A battery of mistreatment

As Guantánamo detainee Binyam Mohamed is freed, the military lawyer who represented him writes for n

Being a lawyer for a man who is wasting away before your very eyes is no easy matter. I represented Binyam Mohamed for more than three years and it was painful to watch his decline. I saw the six-foot, one-inch Binyam shrivel away to his present, alarmingly emaciated eight stone and nine pounds - the hunched man we saw leaving the plane at RAF Northolt yesterday.

A combination of refusing food, being on all-out hunger strike, being depressed, and living in a constant state of hopelessness and uncertainty, led to steep downward spirals, both in his physical and mental condition. At times, Binyam’s overall health was in such peril that I long worried he’d come out of Guantánamo either in a coffin or insane. So, his safe return to the UK is a huge relief.

How Mr Mohamed came to this predicament is worth recalling. In April 2002 Binyam was stopped by officials at Karachi International Airport for allegedly possessing a false passport. Binyam found himself arrested, interrogated and dragged into the netherworld of the “war on terror”. He was soon handed over to Pakistani agents (presumed to be members of the country’s notorious secret police, the Inter-Services Intelligence agency) and taken to an undisclosed place of detention where he was tortured - including by being hung from straps attached to the walls and beaten and having a gun pointed at his chest with the threat that the trigger would be pulled unless he talked.

Within days, US agents appeared and Binyam’s long journey into the hidden world of torture and rendition began in earnest. We also know that during May 2002 British officials in the form of MI5 officers joined their US intelligence partners. They took part in interrogation sessions and turned a blind eye to the fact that Binyam was being illegally detained and denied a lawyer. According to Binyam, an MI5 officer who questioned him was well aware that the US intended to move him to a third country, most likely an Arabic one where he’d be further mistreated and tortured to make him “cooperative”.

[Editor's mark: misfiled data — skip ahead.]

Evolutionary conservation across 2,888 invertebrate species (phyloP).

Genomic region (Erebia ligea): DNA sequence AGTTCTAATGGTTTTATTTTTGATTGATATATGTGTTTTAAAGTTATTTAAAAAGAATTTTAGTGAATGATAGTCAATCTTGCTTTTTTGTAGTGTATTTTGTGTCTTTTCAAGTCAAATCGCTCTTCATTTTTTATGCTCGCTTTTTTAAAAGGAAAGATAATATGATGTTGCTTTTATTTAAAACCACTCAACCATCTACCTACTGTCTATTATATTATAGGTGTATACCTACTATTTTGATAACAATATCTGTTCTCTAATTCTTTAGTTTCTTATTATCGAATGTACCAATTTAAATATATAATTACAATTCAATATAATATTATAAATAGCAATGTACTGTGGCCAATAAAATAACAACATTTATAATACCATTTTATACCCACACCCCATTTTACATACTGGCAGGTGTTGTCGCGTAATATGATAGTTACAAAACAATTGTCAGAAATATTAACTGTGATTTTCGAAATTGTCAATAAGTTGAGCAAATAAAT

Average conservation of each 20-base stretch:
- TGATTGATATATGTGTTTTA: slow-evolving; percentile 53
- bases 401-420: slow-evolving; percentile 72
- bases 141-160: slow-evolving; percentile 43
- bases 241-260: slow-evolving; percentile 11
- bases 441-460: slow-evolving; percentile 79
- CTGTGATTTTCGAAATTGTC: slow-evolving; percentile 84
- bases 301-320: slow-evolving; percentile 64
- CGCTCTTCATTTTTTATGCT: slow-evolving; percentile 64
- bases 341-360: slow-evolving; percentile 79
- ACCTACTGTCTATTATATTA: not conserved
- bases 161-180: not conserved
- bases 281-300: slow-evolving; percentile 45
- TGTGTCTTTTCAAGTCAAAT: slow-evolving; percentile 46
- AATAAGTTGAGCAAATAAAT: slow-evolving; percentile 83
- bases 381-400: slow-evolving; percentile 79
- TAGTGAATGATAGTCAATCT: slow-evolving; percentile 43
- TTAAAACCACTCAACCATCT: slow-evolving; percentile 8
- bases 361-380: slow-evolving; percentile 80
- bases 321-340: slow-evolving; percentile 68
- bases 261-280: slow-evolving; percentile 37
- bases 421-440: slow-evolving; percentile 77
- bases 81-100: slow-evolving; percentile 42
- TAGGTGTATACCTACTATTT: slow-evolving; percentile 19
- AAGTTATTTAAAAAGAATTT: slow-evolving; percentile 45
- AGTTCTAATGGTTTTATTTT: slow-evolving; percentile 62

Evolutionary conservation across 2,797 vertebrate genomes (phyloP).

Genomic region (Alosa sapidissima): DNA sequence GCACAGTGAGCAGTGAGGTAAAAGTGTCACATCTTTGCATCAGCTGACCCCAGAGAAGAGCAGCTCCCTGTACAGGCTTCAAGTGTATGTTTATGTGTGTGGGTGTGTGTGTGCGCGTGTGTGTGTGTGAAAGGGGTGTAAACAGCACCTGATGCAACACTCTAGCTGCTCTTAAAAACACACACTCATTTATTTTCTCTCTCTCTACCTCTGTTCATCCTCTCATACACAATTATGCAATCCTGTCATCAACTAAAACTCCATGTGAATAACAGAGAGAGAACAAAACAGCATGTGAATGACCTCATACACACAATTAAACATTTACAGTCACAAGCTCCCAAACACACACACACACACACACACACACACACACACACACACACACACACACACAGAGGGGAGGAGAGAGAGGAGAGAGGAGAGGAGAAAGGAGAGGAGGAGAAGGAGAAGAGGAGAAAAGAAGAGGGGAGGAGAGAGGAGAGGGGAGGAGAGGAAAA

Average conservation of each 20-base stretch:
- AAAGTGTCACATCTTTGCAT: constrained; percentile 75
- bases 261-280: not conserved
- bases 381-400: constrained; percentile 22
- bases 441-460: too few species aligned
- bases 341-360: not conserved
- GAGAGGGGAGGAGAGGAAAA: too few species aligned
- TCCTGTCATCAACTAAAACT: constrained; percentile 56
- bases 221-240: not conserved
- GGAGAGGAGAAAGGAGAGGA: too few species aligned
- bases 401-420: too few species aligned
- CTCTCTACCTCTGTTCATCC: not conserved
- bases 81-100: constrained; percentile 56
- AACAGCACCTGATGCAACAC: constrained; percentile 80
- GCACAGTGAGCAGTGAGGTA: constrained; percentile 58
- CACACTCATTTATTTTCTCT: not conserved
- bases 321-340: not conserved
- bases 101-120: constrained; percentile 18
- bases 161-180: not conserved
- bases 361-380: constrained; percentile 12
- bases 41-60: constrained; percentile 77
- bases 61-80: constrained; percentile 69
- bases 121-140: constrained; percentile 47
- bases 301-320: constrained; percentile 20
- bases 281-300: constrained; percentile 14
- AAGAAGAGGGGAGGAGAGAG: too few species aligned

At this stage a clandestine CIA “rendition” operation began. Some three months after first being stopped at the airport, Binyam was now in the hands of CIA agents who had him illegally flown out of Pakistan to Morocco. It was an 18-month-long nightmare. In a secret Moroccan jail cell he was subjected to levels of sustained brutality rightly described by my co-counsel Clive Stafford Smith as “medieval torture”. Among the worst of the abuse was the barbaric ritual of slashing Binyam’s genitals on a monthly basis with a razor-type instrument. A battery of mistreatment - sustained beatings, sleep deprivation, death threats, sexual abuse - led Binyam to tell his captor-interrogators whatever they wanted to hear.

Binyam’s torment continued after he was again rendered to the notorious “Dark Prison” in Kabul, Afghanistan, and then again to Bagram, before further transportation in shackles to Guantánamo where, until yesterday, he was held for nearly four and a half years. He’s back in Britain a damaged and abused man but also one who has never been put on trial and never had his day in court

I took on the role of military lawyer to Guantánamo detainees firmly believing that justice would be pursued and a full and fair trial would be had for all.

This illusion quickly fell apart. I learned that charges and allegations were absolutely untrue. Many of the most serious charges were either sheer inventions or were at best grossly exaggerated to fit a story that the CIA and perhaps the White House wanted a fearful American public to hear. The whole process was, as Amnesty International has succinctly put it, “a travesty of justice”.

Since April 2002 Binyam Mohamed has suffered a variety of torments. The fact that two democratic governments had a hand in allowing any of this to happen in the first place is alarming. Binyam’s seven-year ordeal is over but his freedom comes years too late. Both the US and the UK should have brought this about a long time ago. These governments must now acknowledge and address their role in this fiasco and allow the full truth of this appalling case to be known.

But for now I look forward to spending time with Binyam Mohamed again, not as a political prisoner wrongfully imprisoned in Cuba but as a free man on British soil.

Lt Col Yvonne Bradley is a US military lawyer

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